In this cross-sectional survey of 659 center directors from four states, we found directors from CACFP centers were more likely to report experiencing no barriers to serving healthier foods in child care centers, compared to directors from non-CACFP centers. Among all centers (both CACFP and non-CACFP), the most prevalent barriers to serving healthier foods were cost and children’s food preferences. However, directors from CACFP centers reported fewer barriers than directors from non-CACFP centers, and were less likely to report cost as a top barrier.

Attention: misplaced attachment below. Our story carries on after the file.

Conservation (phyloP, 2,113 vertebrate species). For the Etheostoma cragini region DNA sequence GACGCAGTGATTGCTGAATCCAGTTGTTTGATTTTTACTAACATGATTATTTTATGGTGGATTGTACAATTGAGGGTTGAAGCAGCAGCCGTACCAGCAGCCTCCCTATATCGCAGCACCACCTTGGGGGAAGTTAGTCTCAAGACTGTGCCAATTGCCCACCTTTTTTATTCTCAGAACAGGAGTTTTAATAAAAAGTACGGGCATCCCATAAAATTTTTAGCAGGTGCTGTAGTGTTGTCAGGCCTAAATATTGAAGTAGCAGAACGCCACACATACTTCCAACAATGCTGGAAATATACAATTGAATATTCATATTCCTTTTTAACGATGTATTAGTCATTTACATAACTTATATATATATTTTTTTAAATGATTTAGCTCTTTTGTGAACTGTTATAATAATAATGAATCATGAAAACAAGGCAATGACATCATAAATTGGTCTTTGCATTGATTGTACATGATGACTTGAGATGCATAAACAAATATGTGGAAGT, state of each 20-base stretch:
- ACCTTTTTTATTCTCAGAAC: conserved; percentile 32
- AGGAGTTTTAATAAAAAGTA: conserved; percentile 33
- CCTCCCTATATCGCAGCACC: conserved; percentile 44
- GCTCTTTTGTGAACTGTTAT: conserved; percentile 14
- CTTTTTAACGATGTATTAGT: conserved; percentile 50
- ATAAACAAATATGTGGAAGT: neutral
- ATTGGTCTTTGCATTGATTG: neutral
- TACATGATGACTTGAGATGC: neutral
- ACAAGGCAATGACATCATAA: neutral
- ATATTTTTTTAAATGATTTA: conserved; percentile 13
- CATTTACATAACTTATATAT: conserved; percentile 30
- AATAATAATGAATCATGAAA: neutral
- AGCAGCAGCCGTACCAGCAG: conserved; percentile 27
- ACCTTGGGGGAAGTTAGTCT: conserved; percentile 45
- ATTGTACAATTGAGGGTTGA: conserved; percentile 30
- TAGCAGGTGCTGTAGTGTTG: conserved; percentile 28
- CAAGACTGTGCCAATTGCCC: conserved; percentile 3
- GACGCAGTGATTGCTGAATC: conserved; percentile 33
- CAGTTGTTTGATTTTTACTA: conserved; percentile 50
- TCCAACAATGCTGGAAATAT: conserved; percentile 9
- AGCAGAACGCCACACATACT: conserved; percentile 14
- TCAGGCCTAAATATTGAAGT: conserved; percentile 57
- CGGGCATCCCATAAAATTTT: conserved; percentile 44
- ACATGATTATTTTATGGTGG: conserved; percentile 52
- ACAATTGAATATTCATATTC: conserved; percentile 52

These findings are consistent with our hypotheses and prior research in this area [30, 36, 44]. Studies in Georgia , Illinois , and South Carolina  have reported differences in barriers to serving healthier foods by participation in CACFP, all indicating that participating centers and family child care homes may experience fewer barriers than non-participants. In a cross-sectional survey of child care center directors in South Carolina, Zaltz et al.  found fewer CACFP directors reported cost as a barrier to implementing new healthy eating standards, compared to non-participants. In the same study, more CACFP directors reported adherence to several nutrition best practices, like maintaining a written nutrition policy and using non-food items for holidays and other celebrations . Cotwright et al.  reported similar findings in a recent statewide survey of ECE directors in Georgia who implemented a new beverage policy. In that study, fewer CACFP directors reported barriers to meeting juice and milk guidelines, and those directors reported serving fewer sugar-sweetened beverages overall, compared to non-CACFP directors . Results from these studies, which collectively suggest that CACFP participants may experience fewer barriers to serving healthier foods and beverages in ECE, are limited by the fact that they report results from unadjusted analyses [30, 36]. The results from this paper build upon this prior work by examining CACFP participation as the main predictor of barriers to serving healthier foods, controlling for important potential confounders like center profit status, size, number of children and staff, or director education.